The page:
Every company has its own set of paint colors, and different designers consider different sources as the standard. Many turn to , which was originally founded in 1883 and offers some 3,500 colors. Others prefer , which has a much narrower range of 132 current colors that are inspired by the past. Still others look to , which has adopted a number of third-party color systems, including Pantone, British Colour Council standards, and the European RAL color collection. And there are many more.
To help make sense of it all, paint manufacturers often curate collections of limited colors based on historical precedent or on emerging color trends.
At Farrow & Ball, "Most of our colours are historically rooted and their unique names are chosen to reflect the heritage and inspiration behind the color," says director Sarah Cole. For instance, one of the company's newest hues, Lancaster Yellow 249, was "inspired by the silk on the walls of the yellow room at Kelmarsh Hall, Nancy Lancaster's mid-20th-century home in Northamptonshire, England."
also offers an excellent range of historic colors in partnership with the National Trust for Historic Preservation, which reflect the colors used in legendary American homes such as Lyndhurst, Belle Grove, and Filoli. "Those colors run through the history of our time and are very well loved," says Valspar's color trend and forecast specialist Sue Kim. "A lot of people also have historic homes that they're renovating and want to stay true to the time period."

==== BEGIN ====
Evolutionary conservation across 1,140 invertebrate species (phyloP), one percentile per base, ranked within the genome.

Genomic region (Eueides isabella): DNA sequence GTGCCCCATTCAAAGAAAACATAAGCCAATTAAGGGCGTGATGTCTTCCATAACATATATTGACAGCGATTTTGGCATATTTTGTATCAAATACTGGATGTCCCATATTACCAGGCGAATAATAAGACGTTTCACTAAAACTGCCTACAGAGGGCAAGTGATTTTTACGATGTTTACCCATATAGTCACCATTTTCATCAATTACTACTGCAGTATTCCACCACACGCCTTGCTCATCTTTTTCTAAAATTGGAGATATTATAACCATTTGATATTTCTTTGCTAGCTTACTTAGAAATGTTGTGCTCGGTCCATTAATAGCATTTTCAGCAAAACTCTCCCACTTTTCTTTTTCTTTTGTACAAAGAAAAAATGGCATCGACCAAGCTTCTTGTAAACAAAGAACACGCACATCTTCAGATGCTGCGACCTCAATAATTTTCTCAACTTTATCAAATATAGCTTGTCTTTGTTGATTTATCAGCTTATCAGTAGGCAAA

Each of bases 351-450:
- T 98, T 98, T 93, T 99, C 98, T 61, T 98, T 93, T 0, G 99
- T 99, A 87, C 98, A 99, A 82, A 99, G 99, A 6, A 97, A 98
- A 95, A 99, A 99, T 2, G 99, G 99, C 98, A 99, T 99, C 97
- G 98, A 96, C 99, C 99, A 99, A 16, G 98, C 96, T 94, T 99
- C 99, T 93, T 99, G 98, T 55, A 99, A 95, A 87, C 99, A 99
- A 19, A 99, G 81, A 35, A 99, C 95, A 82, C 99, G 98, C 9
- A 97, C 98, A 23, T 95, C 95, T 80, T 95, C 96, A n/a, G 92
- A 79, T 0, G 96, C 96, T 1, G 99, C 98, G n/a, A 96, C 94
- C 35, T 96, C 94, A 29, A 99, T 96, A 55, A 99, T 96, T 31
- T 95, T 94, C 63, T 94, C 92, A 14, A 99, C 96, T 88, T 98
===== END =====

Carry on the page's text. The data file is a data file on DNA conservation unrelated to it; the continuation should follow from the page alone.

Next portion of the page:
For those who want to live like George Washington, Fine Paints of Europe has the Mount Vernon collection, which includes 30 paint colors copied directly from his historic home (shown above) near Alexandria, Virginia. Click here to see inspiring paint colors from Mount Vernon and other historic homes.
To identify "trending colors" from its vast selection, Benjamin Moore's team of color experts look for inspiration everywhere—from furniture showrooms to fashion runways. "It's an ongoing cycle," says Sonu Mathew, the company's senior interior designer, noting that the team is always looking two years ahead. "We're traveling a lot, looking at trade shows and at what's happening inside and outside the design industry. If I go to the Milan Furniture Fair, I'm not only looking at the fair, but also at the streets of Milan and at fashion." For 2011, Benjamin Moore's key concept is "balance"—a calming influence for a hectic, disorderly world—and the star color is 2116-20 Vintage Wine, "a comforting, smoky purple shade." follows a similar process. "We want to be sure that as trends shift and change, we have the colors to support them," says Jackie Jordan, the company's director of color marketing. "We look at what is driving the color change—whether it's the economy, what's happening globally, what's happening in our own backyard, or what's happening in fashion—and interpret it." For 2011, the company has identified four key palettes, including one featuring "very bold, very bright, vibrant colors" inspired by graffiti and Latin-American and Chinese art.